Addition and Garage

So here is the thing.  This house has a basement.  I know that is not usually remarkable but in an area called Tidewater, it turns out that maybe 10 houses in the whole city have basements and none of them have a basement floor elevation of 1.2 feet above sea level!  That means that when the extra high tides or the storm surge from a nor’easter come along, the water table is a couple of feet above the floor level.  And of course, the basement leaks.  When I first moved in I valiantly chiseled out all the cracks and joints with an air hammer and filled with hydraulic cement.  Yes, I reversed keyed the joints.  It held for about 5 years and then the inevitable laws of physics came into play.  Hence, I need a garage!

I also have come to a decision on the interior remodel which will result in all first floor living with no need to climb stairs in the normal day to day.  There is a wonderful large room at the rear of the house which will become the master bedroom but, there are no closets.  Hence, I need a small addition!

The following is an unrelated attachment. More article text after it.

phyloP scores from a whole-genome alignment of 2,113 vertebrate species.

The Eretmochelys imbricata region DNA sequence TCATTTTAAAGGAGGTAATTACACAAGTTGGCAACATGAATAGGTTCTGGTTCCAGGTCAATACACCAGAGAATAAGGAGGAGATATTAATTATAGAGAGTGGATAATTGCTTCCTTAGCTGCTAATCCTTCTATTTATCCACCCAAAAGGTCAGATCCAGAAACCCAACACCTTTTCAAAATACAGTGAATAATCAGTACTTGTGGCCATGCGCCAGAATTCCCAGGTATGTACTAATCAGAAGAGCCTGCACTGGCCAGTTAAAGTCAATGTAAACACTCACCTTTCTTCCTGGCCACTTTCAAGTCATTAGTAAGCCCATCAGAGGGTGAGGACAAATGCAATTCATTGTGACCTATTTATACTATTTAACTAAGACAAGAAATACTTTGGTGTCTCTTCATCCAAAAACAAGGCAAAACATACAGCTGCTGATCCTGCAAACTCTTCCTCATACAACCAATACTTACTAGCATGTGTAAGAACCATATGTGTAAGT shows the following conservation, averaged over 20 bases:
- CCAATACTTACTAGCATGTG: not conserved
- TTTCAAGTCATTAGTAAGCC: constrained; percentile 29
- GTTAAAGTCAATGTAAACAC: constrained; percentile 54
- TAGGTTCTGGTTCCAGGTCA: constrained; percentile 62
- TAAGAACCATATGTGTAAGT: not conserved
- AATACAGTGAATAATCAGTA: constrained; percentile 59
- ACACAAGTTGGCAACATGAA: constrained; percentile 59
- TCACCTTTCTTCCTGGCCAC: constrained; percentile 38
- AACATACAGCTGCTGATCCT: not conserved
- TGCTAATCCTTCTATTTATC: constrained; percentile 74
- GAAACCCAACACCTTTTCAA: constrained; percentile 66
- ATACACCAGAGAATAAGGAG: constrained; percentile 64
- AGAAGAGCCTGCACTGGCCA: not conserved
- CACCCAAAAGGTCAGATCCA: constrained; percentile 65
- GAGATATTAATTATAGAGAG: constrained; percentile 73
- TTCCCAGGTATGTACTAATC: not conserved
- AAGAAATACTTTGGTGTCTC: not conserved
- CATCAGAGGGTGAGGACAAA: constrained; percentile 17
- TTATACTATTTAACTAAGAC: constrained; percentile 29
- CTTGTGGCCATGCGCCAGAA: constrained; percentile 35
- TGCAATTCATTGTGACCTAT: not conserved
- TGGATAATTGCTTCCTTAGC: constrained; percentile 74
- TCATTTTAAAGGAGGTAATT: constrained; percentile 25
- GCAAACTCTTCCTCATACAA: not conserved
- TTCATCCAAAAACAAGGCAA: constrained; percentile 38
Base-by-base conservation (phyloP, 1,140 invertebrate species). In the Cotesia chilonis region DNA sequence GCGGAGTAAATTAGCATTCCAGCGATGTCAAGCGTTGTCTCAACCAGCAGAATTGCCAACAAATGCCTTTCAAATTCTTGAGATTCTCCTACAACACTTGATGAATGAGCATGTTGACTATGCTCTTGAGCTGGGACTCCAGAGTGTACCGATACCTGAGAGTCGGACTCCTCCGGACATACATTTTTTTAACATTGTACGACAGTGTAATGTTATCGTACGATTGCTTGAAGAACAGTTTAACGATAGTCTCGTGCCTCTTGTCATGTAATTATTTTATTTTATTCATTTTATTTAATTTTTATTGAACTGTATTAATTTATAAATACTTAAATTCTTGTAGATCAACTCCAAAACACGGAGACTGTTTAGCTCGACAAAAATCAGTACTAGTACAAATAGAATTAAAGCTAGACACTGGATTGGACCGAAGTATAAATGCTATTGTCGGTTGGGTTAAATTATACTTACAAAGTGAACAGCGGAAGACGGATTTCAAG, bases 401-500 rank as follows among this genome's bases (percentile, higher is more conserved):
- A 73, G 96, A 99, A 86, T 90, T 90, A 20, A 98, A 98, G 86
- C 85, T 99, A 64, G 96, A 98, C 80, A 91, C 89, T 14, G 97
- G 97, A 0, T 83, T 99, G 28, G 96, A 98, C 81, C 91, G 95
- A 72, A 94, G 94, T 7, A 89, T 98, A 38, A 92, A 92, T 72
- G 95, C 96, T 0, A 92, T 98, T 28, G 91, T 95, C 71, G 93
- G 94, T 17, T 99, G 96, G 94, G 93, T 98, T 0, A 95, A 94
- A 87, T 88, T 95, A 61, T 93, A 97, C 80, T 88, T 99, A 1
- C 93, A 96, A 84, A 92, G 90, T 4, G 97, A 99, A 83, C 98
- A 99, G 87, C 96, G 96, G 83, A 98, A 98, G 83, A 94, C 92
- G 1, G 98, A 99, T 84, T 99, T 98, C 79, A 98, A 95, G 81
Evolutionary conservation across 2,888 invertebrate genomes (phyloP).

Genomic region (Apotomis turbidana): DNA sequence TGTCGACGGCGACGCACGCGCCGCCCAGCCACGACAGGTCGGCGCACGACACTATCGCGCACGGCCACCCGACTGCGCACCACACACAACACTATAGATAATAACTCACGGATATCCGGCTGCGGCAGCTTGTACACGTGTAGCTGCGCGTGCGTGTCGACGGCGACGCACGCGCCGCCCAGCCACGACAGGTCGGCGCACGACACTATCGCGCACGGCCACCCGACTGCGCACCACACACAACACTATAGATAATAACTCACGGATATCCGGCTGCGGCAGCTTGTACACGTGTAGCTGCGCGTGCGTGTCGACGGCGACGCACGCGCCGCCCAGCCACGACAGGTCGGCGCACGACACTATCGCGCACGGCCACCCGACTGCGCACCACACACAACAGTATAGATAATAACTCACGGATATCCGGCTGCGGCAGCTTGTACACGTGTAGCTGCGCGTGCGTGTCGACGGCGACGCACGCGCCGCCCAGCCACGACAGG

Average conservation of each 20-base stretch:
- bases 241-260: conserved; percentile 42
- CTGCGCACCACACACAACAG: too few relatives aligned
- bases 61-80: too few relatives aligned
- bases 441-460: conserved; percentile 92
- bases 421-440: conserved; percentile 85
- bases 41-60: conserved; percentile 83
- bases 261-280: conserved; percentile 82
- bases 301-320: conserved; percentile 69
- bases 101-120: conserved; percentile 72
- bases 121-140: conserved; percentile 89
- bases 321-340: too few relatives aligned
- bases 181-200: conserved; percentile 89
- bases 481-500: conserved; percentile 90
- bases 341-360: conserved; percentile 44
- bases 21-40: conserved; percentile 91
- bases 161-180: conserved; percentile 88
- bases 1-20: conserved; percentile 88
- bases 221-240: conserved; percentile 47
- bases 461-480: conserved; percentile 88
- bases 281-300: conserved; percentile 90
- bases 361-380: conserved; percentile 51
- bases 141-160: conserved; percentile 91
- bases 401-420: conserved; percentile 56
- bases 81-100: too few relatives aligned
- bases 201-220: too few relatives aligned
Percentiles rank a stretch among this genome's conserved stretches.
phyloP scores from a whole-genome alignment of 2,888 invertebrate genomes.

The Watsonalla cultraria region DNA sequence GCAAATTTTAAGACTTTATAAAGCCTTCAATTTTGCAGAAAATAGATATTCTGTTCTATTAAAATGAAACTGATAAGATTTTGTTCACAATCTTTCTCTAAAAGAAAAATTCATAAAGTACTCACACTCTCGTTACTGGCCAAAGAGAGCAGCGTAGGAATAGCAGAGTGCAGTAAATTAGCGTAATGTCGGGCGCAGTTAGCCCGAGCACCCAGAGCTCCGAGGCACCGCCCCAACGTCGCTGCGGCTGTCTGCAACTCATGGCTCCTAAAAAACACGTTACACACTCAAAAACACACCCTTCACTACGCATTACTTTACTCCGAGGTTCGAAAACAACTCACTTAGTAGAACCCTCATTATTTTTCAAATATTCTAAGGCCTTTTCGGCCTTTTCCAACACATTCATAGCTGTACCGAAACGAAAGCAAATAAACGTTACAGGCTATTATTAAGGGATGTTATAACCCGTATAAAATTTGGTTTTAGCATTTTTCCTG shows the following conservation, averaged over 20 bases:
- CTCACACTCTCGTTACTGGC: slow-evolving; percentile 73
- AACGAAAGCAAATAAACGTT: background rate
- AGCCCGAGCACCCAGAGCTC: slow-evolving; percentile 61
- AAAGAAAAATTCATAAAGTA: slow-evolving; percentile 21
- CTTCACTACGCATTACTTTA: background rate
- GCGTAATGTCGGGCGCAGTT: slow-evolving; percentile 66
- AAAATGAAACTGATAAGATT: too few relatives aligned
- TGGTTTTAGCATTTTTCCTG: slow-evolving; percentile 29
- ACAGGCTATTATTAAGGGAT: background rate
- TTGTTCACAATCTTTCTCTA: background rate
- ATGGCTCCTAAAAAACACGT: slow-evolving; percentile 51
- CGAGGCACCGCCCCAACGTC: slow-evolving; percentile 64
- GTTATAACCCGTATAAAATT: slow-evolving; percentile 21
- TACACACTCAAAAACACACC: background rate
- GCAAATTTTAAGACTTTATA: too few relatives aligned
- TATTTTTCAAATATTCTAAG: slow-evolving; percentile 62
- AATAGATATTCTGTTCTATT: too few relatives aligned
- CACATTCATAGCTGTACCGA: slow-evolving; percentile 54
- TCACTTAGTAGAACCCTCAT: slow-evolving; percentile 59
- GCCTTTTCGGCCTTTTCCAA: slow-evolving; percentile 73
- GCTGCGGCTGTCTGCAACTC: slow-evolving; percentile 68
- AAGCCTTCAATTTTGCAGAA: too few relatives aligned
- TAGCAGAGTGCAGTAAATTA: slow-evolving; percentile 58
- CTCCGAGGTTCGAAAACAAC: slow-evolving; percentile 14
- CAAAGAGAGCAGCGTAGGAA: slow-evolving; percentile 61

Since building these two things involves the same trades in the same sequence, Concrete slab and footings, concrete block walls, wooden rafters, roof and floors.  I determined to build them at the same time.  So far, this has worked out for the good.

I elected to have a monolithic slab poured for the garage.  That meant that the block wall construction could start when the slab was cured and no return trip for the concrete truck to finish the floor.  We dug and poured the slab first and then dug and poured the addition footings.  This allowed the concrete truck to back all the way into the back yard for the slab and eliminated the need for a pump truck.  After the concrete was laid for the slab then the footings on the side of the house could be dug and poured.  If we had dug the footings before the slab was poured, then the truck would not have been able to get into the back yard without collapsing the footing forms.

As readers know by now, this house is a bunker with with 12″ concrete walls.  Therefor I could not consider any other construction method than masonry.  For a number of reasons, cost being one major one, I decided on concrete block, or concrete masonry unit (CMU) construction.  This will be similar to the original construction and when stuccoed, will be indistinguishable from the original walls.